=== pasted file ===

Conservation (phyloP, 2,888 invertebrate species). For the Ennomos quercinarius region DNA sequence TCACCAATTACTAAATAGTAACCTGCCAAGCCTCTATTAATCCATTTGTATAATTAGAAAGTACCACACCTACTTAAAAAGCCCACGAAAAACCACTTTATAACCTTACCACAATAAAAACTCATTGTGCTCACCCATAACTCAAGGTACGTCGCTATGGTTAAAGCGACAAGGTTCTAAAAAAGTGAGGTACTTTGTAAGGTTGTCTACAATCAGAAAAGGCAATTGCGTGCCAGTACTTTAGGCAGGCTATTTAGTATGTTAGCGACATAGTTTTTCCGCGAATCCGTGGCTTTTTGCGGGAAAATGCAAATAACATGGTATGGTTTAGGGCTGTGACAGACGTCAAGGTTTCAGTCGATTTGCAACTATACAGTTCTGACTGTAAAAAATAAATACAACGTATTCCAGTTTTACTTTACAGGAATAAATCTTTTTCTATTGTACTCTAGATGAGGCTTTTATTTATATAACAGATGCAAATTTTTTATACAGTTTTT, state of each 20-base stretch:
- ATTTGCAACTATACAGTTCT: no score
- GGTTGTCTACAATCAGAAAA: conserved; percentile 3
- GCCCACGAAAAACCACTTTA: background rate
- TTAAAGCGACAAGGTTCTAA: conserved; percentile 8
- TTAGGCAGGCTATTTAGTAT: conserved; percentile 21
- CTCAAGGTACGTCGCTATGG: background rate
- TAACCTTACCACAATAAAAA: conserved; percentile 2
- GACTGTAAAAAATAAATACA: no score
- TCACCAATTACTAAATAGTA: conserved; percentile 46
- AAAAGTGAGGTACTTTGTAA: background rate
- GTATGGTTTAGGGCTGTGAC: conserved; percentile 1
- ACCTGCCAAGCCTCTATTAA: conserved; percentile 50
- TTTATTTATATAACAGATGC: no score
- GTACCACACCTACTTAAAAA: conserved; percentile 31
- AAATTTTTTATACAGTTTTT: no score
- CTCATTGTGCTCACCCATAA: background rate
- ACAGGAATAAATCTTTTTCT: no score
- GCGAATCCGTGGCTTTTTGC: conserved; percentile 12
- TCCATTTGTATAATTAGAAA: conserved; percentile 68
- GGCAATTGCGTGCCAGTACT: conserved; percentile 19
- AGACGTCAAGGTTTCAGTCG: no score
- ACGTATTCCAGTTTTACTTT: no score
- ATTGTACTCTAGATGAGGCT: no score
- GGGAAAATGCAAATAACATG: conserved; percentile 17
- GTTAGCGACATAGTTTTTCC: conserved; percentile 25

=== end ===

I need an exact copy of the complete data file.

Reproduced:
Conservation (phyloP, 2,888 invertebrate species). For the Ennomos quercinarius region DNA sequence TCACCAATTACTAAATAGTAACCTGCCAAGCCTCTATTAATCCATTTGTATAATTAGAAAGTACCACACCTACTTAAAAAGCCCACGAAAAACCACTTTATAACCTTACCACAATAAAAACTCATTGTGCTCACCCATAACTCAAGGTACGTCGCTATGGTTAAAGCGACAAGGTTCTAAAAAAGTGAGGTACTTTGTAAGGTTGTCTACAATCAGAAAAGGCAATTGCGTGCCAGTACTTTAGGCAGGCTATTTAGTATGTTAGCGACATAGTTTTTCCGCGAATCCGTGGCTTTTTGCGGGAAAATGCAAATAACATGGTATGGTTTAGGGCTGTGACAGACGTCAAGGTTTCAGTCGATTTGCAACTATACAGTTCTGACTGTAAAAAATAAATACAACGTATTCCAGTTTTACTTTACAGGAATAAATCTTTTTCTATTGTACTCTAGATGAGGCTTTTATTTATATAACAGATGCAAATTTTTTATACAGTTTTT, state of each 20-base stretch:
- ATTTGCAACTATACAGTTCT: no score
- GGTTGTCTACAATCAGAAAA: conserved; percentile 3
- GCCCACGAAAAACCACTTTA: background rate
- TTAAAGCGACAAGGTTCTAA: conserved; percentile 8
- TTAGGCAGGCTATTTAGTAT: conserved; percentile 21
- CTCAAGGTACGTCGCTATGG: background rate
- TAACCTTACCACAATAAAAA: conserved; percentile 2
- GACTGTAAAAAATAAATACA: no score
- TCACCAATTACTAAATAGTA: conserved; percentile 46
- AAAAGTGAGGTACTTTGTAA: background rate
- GTATGGTTTAGGGCTGTGAC: conserved; percentile 1
- ACCTGCCAAGCCTCTATTAA: conserved; percentile 50
- TTTATTTATATAACAGATGC: no score
- GTACCACACCTACTTAAAAA: conserved; percentile 31
- AAATTTTTTATACAGTTTTT: no score
- CTCATTGTGCTCACCCATAA: background rate
- ACAGGAATAAATCTTTTTCT: no score
- GCGAATCCGTGGCTTTTTGC: conserved; percentile 12
- TCCATTTGTATAATTAGAAA: conserved; percentile 68
- GGCAATTGCGTGCCAGTACT: conserved; percentile 19
- AGACGTCAAGGTTTCAGTCG: no score
- ACGTATTCCAGTTTTACTTT: no score
- ATTGTACTCTAGATGAGGCT: no score
- GGGAAAATGCAAATAACATG: conserved; percentile 17
- GTTAGCGACATAGTTTTTCC: conserved; percentile 25